Too often, it is the often-overlooked branch of our federal government that affects the real decisions facing our nations more prudently than either of the other, more-transient branches are capable. Whereas the Clinton administration placed merit into protecting environmental interests, the Bush administration has debated semantics while dragging its feet on pressing matters. But it is the non-elected arm which has come out to aid the environmental cause in a way neither legislation nor enforcement possibly could. Elections are great for many reasons, but perhaps the greatest is that it allows for presidents from a broad spectrum of ideologies to appoint our lifetime judiciary.
The Supreme Court ruled today in a 5-4 decision on case 05-1120, Massachusetts v. EPA, in a landmark decision that will force the Bush administration to review and revise its increasingly-lax policies on global warming and greenhouse emissions. First petitioned to the Supreme Court on 2 May 2006, this case was brought by twenty-five states and environmental groups which have become increasingly perturbed with Bush’s inaction on environmental degradation leading to global warming. The administration, in turn, has waffled in providing a decisive response. Instead making excuses, including its foreign-policy considerations to oil-providing nations openly hostile to our regime, Bush has even argued whether the Environmental Protection Agency has the right to regulate tailpipe emissions under the 1990 Clean Air Act and its 1997 revisions.
The nine justices of our highest judicial body faced three important questions relating to emissions regulation:
Does the 1990 Clean Air Act give the Environmental Protection Agency the authority to regulate greenhouse-gas emissions from automobiles?
Does the Environmental Protection Agency reserve the right not to regulate those emissions?
Do states have the right to sue the Environmental Protection Agency to challenge decisions it feels fail to adequately address problems?
The first question addresses the range of permission granted to the EPA by the Clean Air Act to regulate automobile emissions. To answer this, a better understanding of the Clean Air Act must be reached. This legislation grants the EPA the right to set limits on the emission of any particulate deemed dangerous to the national air quality. Working with state environmental protection agencies, the EPA was granted broader powers of execution in 1990 to enforce its regulatory levels. And clauses pertaining to mobile-source pollution require the requisite federal agency – the Environmental Protection Agency – to set emissions standards for the tailpipes of all new automobiles, and enforce their enactment by the automobile industry. Thus, it is no surprise that the Supreme Court found that the EPA has a “statutory obligation” to regulate greenhouse-gas emissions from the tailpipes of automobiles.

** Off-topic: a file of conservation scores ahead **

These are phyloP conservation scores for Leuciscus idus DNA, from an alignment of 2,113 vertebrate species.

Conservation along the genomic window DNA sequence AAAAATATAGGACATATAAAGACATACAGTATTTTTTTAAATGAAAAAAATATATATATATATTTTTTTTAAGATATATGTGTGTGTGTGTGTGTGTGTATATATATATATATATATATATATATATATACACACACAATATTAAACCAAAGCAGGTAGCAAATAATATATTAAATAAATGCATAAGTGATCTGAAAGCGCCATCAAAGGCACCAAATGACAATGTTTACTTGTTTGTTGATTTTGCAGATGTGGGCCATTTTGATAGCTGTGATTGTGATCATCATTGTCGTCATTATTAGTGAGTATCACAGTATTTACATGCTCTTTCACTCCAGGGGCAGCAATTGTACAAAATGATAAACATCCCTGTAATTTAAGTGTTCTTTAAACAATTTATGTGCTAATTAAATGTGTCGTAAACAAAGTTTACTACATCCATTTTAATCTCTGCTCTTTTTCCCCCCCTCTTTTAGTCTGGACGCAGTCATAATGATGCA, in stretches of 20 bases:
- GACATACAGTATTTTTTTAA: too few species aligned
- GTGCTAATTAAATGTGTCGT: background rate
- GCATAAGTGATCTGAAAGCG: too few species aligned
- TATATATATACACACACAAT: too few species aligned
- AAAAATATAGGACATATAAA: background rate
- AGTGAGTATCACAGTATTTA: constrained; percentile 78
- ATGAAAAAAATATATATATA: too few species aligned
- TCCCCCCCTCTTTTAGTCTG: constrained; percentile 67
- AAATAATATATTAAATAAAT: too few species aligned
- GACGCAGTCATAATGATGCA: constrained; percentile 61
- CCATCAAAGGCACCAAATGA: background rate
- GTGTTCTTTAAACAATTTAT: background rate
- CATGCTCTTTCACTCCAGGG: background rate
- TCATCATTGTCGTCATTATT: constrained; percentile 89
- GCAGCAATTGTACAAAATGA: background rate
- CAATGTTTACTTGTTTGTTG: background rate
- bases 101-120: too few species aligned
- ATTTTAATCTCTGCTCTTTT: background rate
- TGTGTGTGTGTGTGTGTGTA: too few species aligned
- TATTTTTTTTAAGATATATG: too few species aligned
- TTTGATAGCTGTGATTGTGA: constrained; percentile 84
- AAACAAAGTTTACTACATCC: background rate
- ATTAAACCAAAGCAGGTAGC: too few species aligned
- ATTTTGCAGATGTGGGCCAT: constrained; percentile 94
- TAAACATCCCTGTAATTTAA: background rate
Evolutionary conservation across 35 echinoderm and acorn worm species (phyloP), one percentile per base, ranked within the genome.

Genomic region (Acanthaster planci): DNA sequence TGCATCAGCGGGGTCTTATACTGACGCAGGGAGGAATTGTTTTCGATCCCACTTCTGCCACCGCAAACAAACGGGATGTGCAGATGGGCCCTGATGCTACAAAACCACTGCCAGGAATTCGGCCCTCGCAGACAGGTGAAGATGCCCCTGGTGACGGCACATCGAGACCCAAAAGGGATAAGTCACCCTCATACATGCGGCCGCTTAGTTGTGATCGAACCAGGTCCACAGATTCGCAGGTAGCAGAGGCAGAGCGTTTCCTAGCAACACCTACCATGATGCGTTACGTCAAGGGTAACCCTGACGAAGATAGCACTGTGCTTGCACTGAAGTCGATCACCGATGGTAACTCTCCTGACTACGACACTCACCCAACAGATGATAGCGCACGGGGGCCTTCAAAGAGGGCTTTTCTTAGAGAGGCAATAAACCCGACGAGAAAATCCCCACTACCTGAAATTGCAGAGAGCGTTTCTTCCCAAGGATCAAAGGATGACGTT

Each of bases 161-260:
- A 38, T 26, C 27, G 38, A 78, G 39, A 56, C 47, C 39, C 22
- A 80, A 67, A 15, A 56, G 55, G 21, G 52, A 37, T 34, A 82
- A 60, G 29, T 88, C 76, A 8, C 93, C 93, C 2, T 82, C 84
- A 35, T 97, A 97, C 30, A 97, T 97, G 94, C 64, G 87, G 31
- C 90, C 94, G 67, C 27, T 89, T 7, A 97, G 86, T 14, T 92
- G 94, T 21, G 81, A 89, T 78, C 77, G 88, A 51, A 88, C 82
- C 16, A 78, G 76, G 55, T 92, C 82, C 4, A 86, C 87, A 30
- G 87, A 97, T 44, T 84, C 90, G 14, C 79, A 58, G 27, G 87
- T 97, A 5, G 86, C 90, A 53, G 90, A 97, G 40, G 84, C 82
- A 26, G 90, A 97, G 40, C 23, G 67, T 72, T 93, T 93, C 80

The second question posed to the Supreme Court addresses the root of the initial Massachusetts suit: that the Environmental Protection Agency was failing to fulfill its duties in enacting and enforcing the Clean Air Act. The Supreme Court was forced to determine whether or not the EPA and executive branch had the discretionary power to not enforce the regulation. Returning to its tired excuses, the Environmental Protection Agency trooped out its laundry list of loopy logic to justify its non-compliance with its legislated duties. The Supreme Court, while refraining from making a definitive decree on the matter, demanded that the EPA reevaluate its policies and rationale and make them fall in line with the spirit of the Clean Air Act.
The final question addresses the validity of the initial suit. It essentially asks whether a state is legally permitted to bring legal action against a federal executive agency as a redress of grievances. The majority opinion declared that Massachusetts had the right to come forth with this petition. However, this is where the conservative justices – Roberts, Scalia, Thomas and Alito – used this question as the springboard for their dissent on the entirety of the case. Arguing that the realization of answers to these questions are the domain of negotiation between states and the executive branch, rather than the deliberation of the judiciary, the dissenting justices postulated that the court was overstepping its boundaries in hearing the case. Further polarizing the court, Justice Scalia argued that the majority opinion was “substituting its own desired outcome for the reasoned judgment of the responsible agency.”
But this decision, despite the negativity of the conservative justices, is a landmark case that will force ever-increasing evaluation of how the EPA regulates emissions and whether it is neglecting its appointed duties. The Supreme Court ruling, rather than preaching a particular doctrine, looks forward to a future where America’s progeny will be able to survive and thrive. Without addressing the perils of continued federal inaction, as this decision has done eloquently and succinctly, we are dooming our nation’s children to a world unfit for human habitation. Now, thanks to our unelected, longer-thinking branch of government, we may have hope of addressing our collective damage and staving off the inevitable decay of the only planet we have. American culture may continue its disposable and transitory ways, but we can never forget that throwing away this planet throws away all of our chances for survival…